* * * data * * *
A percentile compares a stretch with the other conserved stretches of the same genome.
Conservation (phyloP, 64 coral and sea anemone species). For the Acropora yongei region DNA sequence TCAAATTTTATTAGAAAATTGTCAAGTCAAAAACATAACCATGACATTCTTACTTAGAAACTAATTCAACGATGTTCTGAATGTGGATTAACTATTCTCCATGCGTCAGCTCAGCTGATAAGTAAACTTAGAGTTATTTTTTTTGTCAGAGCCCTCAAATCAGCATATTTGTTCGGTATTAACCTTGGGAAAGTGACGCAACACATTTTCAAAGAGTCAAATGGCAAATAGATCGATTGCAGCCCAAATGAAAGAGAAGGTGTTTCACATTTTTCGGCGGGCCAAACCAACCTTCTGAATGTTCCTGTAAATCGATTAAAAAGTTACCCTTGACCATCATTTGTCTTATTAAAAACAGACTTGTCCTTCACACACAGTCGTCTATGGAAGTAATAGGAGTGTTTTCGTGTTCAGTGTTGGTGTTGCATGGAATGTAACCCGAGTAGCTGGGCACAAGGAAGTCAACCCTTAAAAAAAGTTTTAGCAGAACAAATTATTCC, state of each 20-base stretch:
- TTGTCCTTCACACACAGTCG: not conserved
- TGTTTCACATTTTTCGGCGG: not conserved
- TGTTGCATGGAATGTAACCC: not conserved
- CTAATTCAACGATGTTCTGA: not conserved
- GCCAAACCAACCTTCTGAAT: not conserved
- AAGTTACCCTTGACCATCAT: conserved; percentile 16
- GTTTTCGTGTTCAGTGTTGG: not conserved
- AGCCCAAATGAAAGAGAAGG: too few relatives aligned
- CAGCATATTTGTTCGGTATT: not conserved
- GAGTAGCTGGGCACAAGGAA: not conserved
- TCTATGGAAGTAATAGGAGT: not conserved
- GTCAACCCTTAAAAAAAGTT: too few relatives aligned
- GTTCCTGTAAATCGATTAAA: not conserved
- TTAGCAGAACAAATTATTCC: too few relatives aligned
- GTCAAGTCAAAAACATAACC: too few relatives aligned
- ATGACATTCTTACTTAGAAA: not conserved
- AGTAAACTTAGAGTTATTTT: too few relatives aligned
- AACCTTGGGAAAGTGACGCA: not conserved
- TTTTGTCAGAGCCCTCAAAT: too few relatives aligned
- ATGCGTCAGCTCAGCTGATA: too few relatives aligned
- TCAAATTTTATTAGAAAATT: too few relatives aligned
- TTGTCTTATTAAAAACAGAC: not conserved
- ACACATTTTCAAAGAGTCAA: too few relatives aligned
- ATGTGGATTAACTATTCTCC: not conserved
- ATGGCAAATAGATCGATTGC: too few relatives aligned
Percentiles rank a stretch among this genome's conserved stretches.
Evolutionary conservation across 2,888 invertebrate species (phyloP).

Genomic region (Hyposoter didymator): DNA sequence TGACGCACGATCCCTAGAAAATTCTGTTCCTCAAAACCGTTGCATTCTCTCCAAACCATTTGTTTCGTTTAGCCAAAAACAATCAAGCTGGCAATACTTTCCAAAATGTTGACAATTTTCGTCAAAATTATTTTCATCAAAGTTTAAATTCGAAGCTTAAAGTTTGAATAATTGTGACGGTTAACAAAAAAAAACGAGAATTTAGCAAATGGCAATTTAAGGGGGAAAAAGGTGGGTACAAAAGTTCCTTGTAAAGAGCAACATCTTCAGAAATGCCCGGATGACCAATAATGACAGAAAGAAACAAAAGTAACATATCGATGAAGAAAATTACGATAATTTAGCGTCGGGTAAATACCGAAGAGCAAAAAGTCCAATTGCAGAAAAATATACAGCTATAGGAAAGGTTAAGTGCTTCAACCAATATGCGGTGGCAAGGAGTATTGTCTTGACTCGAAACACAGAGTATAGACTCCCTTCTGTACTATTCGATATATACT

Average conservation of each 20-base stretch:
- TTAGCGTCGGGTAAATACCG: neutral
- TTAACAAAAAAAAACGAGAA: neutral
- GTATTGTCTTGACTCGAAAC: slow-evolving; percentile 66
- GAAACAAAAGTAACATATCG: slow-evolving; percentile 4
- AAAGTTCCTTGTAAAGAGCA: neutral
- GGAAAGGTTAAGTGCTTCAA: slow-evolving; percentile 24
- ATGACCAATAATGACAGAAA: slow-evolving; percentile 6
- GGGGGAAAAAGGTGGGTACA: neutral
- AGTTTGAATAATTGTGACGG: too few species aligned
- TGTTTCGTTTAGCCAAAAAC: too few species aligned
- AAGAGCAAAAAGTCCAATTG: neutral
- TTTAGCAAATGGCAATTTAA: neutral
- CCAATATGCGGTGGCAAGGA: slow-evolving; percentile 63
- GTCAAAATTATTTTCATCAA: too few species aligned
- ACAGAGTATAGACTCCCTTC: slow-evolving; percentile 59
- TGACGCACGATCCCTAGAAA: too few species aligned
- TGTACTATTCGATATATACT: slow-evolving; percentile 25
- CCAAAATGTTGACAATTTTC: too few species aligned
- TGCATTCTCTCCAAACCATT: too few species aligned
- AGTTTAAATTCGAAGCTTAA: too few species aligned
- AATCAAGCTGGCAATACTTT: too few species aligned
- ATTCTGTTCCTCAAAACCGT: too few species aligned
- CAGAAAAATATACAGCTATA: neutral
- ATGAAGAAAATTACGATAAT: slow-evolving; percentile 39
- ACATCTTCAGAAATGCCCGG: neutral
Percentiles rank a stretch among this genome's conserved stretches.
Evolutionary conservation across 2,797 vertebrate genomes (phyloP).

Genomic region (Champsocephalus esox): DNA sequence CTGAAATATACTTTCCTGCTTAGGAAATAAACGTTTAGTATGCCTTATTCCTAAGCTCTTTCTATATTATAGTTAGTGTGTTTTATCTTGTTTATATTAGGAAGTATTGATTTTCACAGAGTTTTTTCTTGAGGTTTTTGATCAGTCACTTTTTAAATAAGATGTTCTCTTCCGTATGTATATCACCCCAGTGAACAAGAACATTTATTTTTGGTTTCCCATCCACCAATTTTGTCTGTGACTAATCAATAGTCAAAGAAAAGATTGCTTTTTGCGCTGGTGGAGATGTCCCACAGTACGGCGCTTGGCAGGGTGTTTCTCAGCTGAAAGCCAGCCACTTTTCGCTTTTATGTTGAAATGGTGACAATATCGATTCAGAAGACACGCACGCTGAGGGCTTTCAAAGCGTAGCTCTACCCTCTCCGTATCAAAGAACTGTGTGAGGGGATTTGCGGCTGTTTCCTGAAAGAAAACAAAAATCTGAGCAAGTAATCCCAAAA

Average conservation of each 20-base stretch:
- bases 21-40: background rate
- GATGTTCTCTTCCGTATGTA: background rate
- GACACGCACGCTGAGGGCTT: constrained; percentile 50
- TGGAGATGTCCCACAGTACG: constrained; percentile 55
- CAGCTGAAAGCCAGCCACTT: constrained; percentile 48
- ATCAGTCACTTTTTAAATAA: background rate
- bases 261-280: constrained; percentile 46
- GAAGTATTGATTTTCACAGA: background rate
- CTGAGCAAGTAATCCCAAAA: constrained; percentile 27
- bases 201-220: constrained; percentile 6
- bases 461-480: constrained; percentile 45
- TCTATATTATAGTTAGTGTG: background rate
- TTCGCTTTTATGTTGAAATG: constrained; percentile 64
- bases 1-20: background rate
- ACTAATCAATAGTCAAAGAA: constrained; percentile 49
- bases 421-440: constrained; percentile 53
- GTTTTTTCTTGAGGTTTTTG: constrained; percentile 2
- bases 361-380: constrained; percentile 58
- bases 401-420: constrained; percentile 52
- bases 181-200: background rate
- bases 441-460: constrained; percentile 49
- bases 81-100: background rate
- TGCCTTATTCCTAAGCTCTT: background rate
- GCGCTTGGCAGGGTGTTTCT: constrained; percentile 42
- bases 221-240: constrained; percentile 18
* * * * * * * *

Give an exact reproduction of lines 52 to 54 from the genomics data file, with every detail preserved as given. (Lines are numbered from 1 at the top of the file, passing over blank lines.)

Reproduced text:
- AATCAAGCTGGCAATACTTT: too few species aligned
- ATTCTGTTCCTCAAAACCGT: too few species aligned
- CAGAAAAATATACAGCTATA: neutral